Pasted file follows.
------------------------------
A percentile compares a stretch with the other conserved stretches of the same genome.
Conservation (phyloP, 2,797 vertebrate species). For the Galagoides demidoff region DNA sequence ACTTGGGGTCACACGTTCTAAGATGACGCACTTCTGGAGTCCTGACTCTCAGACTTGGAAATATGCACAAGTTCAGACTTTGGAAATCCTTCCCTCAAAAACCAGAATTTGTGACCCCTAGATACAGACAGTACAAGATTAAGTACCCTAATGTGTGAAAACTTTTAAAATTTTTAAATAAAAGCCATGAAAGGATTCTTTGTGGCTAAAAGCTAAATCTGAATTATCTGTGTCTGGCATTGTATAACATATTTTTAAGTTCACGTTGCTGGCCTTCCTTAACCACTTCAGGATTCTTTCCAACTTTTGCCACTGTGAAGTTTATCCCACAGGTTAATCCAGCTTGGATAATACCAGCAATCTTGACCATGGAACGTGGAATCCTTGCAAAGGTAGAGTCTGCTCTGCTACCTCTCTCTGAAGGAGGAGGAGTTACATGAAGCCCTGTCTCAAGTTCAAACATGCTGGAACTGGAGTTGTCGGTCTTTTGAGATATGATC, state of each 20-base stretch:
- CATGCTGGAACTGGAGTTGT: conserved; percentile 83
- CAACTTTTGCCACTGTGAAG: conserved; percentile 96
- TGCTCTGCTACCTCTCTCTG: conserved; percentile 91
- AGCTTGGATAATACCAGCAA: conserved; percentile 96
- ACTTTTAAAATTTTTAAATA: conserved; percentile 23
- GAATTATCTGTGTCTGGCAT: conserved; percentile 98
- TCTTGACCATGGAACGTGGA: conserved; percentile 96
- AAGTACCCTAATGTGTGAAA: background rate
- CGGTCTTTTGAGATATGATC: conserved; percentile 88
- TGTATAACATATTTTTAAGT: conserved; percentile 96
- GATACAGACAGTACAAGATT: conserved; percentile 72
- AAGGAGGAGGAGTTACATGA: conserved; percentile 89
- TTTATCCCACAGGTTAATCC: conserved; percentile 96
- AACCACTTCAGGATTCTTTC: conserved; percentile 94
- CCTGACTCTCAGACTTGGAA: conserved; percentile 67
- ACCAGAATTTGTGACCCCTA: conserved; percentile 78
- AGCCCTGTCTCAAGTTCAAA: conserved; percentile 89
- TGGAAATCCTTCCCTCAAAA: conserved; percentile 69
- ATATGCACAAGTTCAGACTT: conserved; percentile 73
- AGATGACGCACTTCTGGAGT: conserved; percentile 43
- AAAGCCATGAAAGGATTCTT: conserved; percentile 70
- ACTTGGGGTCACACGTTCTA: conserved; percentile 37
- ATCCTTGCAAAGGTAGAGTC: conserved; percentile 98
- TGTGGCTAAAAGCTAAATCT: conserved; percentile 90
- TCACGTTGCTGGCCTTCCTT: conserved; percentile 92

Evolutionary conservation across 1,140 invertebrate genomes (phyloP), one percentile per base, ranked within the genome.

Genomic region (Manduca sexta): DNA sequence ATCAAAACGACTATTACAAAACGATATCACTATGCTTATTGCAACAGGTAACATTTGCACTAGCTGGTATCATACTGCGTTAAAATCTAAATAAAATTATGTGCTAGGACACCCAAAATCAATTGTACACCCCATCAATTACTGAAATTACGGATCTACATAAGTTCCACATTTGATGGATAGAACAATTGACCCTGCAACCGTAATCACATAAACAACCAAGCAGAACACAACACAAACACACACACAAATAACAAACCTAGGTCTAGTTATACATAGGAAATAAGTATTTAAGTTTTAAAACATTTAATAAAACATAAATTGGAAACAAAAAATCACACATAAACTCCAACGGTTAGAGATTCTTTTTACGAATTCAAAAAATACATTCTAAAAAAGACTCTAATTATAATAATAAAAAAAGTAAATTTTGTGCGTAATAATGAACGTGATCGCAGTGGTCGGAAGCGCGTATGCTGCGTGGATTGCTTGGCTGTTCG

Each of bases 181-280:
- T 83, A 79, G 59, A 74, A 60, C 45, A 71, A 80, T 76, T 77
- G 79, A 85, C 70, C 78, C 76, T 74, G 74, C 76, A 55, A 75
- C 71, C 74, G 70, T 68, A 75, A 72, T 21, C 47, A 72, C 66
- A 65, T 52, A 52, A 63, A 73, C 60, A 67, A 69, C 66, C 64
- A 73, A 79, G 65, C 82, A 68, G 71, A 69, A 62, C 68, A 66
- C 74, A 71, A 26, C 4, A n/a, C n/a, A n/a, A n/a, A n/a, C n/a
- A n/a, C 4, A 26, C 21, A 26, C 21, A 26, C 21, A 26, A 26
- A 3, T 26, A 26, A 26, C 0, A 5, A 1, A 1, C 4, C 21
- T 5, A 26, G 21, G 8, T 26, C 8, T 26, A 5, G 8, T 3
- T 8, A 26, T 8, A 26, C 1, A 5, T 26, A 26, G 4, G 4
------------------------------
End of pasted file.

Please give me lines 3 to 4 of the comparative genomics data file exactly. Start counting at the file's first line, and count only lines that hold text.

- CATGCTGGAACTGGAGTTGT: conserved; percentile 83
- CAACTTTTGCCACTGTGAAG: conserved; percentile 96